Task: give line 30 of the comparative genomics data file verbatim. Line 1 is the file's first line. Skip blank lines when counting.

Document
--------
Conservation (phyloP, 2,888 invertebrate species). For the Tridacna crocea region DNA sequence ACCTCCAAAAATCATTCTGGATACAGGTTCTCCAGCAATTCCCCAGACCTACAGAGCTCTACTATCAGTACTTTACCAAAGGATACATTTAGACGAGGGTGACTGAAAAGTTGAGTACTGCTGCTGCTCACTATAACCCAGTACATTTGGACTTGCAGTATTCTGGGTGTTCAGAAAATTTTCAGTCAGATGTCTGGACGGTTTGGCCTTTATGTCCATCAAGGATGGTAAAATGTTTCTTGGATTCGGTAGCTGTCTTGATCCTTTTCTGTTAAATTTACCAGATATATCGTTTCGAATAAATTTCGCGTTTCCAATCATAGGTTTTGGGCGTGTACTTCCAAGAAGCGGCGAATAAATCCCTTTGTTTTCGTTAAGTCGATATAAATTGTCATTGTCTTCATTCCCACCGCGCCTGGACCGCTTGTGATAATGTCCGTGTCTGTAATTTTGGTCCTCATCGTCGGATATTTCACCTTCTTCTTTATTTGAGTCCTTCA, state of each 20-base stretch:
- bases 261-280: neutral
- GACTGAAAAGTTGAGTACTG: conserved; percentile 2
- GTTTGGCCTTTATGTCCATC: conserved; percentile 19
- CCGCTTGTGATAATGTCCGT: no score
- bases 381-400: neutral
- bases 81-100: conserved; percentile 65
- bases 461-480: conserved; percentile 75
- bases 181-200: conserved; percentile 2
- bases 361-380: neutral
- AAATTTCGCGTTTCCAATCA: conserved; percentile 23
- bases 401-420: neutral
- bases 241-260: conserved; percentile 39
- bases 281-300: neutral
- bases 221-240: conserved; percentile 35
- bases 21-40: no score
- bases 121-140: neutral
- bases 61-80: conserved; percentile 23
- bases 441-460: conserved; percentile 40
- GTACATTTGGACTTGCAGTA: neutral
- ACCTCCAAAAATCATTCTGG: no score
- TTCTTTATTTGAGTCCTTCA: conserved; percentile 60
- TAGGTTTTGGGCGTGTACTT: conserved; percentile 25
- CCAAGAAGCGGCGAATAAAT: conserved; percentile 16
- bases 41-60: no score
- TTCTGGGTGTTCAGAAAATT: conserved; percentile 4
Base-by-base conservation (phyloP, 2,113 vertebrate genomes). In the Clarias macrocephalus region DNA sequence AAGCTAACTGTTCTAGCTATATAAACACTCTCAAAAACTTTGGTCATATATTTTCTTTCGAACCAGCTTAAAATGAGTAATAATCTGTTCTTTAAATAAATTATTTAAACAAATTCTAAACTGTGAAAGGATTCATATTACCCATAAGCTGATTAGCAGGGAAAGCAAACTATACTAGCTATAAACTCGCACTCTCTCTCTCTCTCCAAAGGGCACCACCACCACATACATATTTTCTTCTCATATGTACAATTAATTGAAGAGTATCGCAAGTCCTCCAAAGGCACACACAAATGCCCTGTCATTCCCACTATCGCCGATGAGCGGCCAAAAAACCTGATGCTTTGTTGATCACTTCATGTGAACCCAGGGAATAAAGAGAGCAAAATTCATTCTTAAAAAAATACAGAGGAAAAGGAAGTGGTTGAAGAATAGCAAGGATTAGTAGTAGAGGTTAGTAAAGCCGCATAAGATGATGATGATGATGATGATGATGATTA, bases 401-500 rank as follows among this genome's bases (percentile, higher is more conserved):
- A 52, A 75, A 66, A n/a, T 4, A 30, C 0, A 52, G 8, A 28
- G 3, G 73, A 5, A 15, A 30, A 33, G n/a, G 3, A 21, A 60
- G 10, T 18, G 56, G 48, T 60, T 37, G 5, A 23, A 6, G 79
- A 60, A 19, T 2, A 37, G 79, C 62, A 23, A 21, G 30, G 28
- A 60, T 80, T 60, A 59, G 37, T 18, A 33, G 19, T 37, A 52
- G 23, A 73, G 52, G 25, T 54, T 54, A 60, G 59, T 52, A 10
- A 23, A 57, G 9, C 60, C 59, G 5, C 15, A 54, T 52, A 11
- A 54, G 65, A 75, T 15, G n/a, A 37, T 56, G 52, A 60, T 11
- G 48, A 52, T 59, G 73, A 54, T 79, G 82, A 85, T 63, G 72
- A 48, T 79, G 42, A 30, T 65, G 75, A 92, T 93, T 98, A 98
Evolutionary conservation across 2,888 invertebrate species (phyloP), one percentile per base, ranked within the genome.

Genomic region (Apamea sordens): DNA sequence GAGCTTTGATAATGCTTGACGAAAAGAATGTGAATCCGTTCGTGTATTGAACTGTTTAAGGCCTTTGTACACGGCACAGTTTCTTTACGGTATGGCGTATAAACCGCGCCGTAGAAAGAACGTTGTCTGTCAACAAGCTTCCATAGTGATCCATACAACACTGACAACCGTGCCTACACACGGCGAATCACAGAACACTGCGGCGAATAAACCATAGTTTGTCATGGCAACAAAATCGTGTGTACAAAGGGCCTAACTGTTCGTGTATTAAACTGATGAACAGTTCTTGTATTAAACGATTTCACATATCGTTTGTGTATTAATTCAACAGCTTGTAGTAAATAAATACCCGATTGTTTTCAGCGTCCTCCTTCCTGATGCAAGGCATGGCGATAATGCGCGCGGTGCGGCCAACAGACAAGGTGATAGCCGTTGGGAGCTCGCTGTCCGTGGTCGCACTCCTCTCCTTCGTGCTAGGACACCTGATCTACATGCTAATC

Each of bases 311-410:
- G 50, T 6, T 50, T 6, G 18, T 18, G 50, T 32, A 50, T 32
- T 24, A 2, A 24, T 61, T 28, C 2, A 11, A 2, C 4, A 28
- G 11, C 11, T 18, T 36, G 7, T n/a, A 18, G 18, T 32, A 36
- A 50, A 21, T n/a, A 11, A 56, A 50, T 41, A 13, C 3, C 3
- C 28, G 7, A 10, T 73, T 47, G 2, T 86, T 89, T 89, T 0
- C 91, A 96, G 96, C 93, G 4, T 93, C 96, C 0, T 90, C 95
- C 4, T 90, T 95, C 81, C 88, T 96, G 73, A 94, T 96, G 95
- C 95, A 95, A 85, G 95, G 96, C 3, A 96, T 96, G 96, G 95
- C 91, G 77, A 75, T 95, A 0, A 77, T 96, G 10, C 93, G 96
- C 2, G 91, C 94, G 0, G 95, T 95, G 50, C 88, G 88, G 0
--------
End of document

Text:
- G 10, T 18, G 56, G 48, T 60, T 37, G 5, A 23, A 6, G 79